We made our way up and onto the final ramp to the summit. A wall of snow and ice seemed to be facing us where an easy ramp was supposed to be. We were now on the summit ridge and a huge, thousand foot cliff down into the Yoho Valley was unseen in the fog a few meters to our right. I stopped for some water and sugar and the whiteout intensified. I didn’t think it was safe to continue under the conditions and for no better payoff than being able to say we were at the top. I called Ryan and Randy up and we had a conference about our options. We waited a bit but a blizzard at 10,300 feet is not a very pleasant place to wait! We all agreed that we had to turn around under the conditions. After ten thousand feet, we were just a hundred meters from the top!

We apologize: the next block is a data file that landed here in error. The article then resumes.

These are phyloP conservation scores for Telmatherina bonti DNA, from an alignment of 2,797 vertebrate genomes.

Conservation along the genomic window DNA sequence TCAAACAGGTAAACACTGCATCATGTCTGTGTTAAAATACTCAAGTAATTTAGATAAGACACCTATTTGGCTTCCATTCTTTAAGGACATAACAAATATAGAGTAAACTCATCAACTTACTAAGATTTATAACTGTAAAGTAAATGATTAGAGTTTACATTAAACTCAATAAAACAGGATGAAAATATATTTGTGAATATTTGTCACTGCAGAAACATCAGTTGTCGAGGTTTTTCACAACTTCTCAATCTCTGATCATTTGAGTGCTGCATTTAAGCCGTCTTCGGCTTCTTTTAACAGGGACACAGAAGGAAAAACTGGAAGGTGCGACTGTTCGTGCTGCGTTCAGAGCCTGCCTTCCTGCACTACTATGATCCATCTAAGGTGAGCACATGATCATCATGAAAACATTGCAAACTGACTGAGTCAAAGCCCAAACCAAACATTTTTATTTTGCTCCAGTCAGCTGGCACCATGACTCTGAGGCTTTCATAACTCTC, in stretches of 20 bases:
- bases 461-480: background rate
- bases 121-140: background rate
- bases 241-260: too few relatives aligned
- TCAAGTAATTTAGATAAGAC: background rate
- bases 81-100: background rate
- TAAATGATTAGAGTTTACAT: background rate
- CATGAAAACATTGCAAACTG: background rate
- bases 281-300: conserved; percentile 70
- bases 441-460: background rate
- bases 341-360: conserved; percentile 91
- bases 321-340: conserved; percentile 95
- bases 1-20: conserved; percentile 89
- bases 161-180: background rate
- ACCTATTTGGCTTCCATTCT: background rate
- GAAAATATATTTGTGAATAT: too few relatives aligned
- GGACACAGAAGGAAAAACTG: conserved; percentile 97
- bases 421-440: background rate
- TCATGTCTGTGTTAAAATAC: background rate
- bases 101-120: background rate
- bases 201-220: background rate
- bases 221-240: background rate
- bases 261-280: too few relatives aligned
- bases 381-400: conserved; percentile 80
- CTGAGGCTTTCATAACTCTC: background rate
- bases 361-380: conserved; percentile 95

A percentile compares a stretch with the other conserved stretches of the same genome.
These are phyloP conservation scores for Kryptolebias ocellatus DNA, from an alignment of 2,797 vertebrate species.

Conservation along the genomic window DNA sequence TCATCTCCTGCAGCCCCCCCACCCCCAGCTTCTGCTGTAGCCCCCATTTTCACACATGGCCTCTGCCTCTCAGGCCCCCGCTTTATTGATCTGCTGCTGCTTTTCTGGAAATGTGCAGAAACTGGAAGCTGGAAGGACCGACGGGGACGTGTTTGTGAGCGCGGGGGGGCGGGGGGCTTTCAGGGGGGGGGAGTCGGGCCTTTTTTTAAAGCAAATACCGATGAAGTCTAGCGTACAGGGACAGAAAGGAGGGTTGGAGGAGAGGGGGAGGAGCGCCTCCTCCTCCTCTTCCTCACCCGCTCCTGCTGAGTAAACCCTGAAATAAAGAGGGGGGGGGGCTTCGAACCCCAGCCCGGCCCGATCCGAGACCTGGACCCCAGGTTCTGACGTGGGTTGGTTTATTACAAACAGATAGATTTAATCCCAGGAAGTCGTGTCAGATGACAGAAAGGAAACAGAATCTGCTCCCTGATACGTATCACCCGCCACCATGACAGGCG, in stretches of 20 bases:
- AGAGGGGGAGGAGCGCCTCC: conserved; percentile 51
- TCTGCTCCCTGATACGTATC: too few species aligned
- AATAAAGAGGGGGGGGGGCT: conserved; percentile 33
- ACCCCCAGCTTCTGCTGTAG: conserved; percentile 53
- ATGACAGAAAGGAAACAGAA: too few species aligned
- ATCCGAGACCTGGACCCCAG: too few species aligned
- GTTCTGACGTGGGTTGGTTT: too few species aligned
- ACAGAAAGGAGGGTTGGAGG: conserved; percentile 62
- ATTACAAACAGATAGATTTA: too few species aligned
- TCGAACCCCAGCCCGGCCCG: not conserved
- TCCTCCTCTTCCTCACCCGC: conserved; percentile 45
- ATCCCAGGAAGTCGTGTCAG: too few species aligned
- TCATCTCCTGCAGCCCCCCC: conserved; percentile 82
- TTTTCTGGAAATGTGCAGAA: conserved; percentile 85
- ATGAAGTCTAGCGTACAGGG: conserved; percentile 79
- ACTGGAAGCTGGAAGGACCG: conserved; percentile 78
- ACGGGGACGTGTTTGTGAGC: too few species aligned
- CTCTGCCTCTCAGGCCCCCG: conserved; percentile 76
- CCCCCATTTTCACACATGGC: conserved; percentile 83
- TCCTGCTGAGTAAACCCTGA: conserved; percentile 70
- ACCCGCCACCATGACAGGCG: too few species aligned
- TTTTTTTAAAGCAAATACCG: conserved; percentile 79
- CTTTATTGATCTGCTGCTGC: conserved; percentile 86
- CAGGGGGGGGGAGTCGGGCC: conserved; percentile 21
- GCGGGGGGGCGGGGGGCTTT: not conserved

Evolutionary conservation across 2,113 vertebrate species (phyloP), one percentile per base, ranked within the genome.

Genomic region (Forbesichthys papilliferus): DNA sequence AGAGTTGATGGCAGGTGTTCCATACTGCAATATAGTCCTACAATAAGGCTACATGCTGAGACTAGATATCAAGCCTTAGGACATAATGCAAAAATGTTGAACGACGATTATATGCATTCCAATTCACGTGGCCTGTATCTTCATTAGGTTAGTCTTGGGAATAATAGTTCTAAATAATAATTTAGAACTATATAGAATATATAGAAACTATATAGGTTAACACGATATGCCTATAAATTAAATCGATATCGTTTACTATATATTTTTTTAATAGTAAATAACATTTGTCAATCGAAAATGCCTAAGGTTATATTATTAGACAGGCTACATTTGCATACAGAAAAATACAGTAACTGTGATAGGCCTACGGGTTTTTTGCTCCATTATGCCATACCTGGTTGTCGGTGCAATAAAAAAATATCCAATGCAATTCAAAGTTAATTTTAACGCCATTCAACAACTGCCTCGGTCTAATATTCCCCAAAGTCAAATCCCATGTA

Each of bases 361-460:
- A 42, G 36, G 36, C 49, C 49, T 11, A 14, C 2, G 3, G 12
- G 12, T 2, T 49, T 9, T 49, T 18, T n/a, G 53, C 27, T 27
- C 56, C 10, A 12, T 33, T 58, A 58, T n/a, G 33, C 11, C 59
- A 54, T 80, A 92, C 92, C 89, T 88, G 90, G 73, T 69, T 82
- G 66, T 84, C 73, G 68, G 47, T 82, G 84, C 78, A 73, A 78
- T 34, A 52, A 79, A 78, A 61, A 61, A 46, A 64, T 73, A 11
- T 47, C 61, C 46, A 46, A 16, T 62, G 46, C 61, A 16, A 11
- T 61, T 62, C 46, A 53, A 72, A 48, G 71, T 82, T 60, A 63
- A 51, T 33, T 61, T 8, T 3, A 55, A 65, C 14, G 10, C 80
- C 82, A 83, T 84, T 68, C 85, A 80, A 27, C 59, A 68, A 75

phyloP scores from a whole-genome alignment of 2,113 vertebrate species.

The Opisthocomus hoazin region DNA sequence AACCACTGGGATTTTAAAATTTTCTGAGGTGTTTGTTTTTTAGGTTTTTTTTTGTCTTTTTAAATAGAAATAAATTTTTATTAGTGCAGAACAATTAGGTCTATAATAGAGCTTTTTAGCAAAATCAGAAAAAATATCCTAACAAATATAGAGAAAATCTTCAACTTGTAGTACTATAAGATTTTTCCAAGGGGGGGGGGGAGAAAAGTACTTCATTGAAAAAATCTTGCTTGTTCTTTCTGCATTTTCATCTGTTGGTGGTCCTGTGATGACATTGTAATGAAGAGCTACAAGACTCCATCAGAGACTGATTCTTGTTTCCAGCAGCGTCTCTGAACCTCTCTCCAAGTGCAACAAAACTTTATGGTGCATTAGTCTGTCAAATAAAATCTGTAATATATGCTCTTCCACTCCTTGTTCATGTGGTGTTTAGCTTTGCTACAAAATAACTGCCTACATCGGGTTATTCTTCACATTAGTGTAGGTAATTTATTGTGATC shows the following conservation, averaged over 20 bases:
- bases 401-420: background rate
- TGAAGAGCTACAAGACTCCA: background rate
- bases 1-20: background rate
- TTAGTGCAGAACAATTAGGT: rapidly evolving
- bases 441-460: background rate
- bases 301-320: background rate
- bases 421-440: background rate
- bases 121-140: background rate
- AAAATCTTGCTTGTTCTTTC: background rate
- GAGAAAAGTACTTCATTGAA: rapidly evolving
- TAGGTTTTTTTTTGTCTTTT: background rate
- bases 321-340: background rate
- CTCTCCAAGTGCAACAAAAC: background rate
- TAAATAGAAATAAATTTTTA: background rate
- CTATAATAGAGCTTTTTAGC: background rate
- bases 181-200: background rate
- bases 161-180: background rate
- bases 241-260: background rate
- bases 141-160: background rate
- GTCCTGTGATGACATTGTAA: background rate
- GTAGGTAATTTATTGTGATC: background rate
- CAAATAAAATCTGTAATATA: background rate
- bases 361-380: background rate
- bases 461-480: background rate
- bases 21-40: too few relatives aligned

We made a retreat back down and stayed at the Bow Hut for the night. There was a couple mountaineering guides staying at the hut so the conversation was interesting as we flattened the maps out and quizzed them on different routes and trips. We ate well and went to sleep at 9pm after a pretty big day. Day 2 might bring better weather.
Above: We awoke early and packed up excited that the skies had cleared giving us great visibility. We would make another attempt on Mt Gordon. Mt Jimmy Simpson makes a great backdrop as we climb the Bow Glacier again. I just love these remote, high mountain locations.